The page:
Week ThreeFor anyone born after 1996, or new to New York City, prepare yourself for the kind of resourcefulness that rose to the front after 9/11. The kindness and reaching out that seemed to come out of nowhere has become somewhat ingrained in the social fabric of this city. Following is a sample of how people and businesses are carrying on—big time—in the age of COVID-19. Above: Jacob Lawrence, from The Great Migration. Watch human rights lawyer Bryan Stevenson speak about the power of art to communicate justice, here


Week 7Maria Santto, one of my students in the full-time Photojournalism/Documentary Program at ICP back in the day, wrote in to share her lockdown experience:
“A State of Emergency was declared in Finland on the 18th of March 2020. We haven't had a  situation this extreme since the Second World War. I think that since the COVID 19 crisis was declared a pandemic, life has been weird, lonely and isolated. We are all in this together, except we are not together at all. …Every isolation is so very different….Finland is a country where solitude is regarded as something natural and “you must survive on your own” is unfortunately embedded in the DNA of most Finns. It's been a month since I've hugged anyone. Photo above © Maria Santto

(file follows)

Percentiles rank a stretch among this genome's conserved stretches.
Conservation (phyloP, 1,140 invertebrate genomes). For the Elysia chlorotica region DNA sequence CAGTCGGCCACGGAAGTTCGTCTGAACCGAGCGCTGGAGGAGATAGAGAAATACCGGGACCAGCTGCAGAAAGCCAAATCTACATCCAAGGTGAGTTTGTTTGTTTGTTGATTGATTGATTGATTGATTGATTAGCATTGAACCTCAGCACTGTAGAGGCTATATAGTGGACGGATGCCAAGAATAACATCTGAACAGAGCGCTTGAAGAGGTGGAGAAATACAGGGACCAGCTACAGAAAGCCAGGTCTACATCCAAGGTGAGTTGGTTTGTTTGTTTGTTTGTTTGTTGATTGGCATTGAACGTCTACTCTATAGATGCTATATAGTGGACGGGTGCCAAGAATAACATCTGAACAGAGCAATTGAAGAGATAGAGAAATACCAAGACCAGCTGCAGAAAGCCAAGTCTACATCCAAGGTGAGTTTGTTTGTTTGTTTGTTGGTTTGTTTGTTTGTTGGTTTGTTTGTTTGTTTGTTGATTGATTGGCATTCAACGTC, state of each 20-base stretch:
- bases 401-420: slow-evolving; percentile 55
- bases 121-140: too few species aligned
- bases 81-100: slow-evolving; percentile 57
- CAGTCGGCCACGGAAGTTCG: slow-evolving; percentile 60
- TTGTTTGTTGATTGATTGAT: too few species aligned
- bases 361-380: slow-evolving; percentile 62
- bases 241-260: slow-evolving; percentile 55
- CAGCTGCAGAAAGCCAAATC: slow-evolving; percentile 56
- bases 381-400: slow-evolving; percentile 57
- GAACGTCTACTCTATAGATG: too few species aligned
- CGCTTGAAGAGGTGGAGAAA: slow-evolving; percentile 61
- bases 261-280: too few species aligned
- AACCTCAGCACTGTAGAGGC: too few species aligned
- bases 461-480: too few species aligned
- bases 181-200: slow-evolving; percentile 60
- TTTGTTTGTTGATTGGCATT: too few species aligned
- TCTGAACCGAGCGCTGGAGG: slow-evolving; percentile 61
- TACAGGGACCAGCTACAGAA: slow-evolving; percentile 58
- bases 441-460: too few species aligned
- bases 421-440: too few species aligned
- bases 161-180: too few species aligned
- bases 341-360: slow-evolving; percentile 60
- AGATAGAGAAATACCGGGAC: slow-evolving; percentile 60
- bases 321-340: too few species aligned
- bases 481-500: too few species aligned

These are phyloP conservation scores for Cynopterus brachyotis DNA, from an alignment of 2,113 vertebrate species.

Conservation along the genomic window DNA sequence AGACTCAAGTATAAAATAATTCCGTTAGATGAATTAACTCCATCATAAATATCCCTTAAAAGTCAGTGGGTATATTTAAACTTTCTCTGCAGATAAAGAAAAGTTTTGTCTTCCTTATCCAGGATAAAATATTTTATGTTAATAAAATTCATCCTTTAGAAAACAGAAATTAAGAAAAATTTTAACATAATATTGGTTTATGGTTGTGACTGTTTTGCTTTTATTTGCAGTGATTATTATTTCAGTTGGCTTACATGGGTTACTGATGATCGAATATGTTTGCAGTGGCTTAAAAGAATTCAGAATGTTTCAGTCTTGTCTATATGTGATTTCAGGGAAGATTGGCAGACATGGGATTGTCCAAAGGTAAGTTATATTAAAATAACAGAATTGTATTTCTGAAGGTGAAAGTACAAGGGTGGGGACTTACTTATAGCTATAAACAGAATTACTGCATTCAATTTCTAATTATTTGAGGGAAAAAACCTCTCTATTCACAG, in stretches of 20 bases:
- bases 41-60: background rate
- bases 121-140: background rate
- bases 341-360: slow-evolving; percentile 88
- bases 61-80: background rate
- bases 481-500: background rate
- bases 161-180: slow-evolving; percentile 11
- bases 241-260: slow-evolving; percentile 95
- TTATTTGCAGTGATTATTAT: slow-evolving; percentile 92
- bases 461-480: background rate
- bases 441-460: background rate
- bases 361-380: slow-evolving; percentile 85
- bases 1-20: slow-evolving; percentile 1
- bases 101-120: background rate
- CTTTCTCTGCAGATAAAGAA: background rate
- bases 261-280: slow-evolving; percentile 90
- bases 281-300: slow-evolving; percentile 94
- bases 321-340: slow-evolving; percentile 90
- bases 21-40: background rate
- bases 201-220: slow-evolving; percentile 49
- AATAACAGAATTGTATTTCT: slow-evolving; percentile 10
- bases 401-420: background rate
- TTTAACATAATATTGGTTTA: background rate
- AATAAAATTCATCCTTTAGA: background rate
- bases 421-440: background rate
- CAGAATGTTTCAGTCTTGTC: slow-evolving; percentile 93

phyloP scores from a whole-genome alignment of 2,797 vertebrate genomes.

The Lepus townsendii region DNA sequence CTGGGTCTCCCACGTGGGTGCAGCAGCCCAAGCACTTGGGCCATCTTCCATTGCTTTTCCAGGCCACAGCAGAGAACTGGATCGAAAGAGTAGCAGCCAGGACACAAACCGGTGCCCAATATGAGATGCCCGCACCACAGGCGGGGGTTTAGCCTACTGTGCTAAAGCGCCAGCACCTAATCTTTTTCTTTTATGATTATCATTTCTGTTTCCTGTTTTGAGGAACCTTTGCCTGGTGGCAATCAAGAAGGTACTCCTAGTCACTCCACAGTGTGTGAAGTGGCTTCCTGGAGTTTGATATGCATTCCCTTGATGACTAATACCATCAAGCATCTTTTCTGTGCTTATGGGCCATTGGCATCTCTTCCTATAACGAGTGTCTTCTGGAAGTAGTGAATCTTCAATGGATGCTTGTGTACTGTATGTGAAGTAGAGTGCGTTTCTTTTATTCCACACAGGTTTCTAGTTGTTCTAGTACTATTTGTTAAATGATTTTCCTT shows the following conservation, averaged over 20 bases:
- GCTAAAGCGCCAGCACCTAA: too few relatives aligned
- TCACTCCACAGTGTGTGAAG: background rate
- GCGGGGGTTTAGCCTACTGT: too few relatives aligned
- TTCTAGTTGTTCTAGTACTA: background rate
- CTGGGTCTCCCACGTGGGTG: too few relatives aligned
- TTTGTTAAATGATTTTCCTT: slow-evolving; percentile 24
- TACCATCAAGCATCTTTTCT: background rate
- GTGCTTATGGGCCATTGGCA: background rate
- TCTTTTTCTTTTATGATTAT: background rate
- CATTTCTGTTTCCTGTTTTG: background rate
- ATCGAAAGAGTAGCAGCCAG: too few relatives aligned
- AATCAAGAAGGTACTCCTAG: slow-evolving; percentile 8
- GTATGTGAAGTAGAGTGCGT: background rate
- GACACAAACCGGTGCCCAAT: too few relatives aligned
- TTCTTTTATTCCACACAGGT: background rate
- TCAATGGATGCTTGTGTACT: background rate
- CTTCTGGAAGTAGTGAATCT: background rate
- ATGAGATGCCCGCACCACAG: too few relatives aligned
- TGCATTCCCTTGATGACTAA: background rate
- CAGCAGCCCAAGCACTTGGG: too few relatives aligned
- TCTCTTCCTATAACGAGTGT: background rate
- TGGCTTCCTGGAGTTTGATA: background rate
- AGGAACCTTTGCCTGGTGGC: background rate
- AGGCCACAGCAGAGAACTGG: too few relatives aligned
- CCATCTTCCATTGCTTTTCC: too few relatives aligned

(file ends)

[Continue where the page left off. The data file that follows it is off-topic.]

James Luna: Take A Picture With A Real Indian, scheduled to open at Garth Greenan Gallery tomorrow, has been cancelled. But you can view the artist's searing takedown of institutionalized racism here. You can read James Luna's piece, "I've Always Wanted to be an American Indian in Aperture 139, Strong Hearts: Native American Visions and Voices, which I edited in 1995.